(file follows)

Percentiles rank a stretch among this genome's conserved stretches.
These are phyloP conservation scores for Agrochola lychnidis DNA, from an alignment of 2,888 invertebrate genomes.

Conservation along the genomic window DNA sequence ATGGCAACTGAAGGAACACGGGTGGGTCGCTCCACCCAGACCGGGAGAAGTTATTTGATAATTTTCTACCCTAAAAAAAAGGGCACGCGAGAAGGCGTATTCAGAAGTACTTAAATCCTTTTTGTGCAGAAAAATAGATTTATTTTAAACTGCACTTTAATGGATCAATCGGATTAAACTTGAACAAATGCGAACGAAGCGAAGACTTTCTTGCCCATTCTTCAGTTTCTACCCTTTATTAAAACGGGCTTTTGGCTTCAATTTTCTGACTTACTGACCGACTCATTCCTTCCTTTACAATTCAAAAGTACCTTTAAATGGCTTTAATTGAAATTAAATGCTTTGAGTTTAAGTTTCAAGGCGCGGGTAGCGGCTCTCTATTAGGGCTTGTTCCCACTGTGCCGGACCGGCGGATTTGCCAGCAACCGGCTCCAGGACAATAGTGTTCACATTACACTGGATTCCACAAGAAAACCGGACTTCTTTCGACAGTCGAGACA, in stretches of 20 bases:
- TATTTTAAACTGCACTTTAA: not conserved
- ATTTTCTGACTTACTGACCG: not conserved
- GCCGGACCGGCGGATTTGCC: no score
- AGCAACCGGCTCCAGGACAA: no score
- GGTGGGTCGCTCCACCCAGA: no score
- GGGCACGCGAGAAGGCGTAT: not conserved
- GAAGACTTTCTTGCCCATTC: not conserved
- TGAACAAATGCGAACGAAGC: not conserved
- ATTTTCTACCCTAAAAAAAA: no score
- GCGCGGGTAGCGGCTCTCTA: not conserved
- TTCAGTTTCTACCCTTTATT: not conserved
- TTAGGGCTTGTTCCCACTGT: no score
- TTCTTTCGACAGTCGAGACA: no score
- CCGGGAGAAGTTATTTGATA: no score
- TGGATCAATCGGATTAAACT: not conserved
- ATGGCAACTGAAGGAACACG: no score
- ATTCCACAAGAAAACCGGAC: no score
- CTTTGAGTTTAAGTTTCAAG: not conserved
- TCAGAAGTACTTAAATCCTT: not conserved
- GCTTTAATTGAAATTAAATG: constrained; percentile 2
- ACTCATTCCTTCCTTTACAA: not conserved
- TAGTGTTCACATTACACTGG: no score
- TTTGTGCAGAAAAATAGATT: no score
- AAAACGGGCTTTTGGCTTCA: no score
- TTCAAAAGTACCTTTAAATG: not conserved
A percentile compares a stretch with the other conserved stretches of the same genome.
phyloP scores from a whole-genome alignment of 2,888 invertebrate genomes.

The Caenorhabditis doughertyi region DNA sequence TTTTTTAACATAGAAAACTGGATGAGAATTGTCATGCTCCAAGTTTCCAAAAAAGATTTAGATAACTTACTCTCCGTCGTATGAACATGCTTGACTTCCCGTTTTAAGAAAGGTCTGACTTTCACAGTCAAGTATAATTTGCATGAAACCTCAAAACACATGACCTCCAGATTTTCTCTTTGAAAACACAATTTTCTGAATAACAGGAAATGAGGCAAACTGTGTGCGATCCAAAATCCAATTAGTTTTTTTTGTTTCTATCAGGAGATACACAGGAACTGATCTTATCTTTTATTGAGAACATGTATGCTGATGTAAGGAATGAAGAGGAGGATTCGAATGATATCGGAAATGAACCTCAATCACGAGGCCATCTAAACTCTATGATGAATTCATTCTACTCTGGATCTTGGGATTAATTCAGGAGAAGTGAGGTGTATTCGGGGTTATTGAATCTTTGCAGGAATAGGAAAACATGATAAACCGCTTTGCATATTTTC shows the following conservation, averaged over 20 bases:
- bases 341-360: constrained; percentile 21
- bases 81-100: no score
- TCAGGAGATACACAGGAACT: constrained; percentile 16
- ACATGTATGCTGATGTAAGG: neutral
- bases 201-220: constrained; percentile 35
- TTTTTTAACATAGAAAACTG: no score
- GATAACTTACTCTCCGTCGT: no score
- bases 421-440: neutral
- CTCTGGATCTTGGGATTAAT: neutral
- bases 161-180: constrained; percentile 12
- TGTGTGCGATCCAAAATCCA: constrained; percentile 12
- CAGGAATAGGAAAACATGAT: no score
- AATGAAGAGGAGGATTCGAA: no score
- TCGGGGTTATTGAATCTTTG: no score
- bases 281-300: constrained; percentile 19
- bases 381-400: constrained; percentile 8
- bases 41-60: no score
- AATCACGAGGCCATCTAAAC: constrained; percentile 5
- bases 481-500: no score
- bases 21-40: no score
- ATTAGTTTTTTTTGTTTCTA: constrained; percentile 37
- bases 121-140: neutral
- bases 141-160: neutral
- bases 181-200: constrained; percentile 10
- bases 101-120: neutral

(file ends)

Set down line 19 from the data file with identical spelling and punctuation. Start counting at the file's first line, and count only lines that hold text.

- ATGGCAACTGAAGGAACACG: no score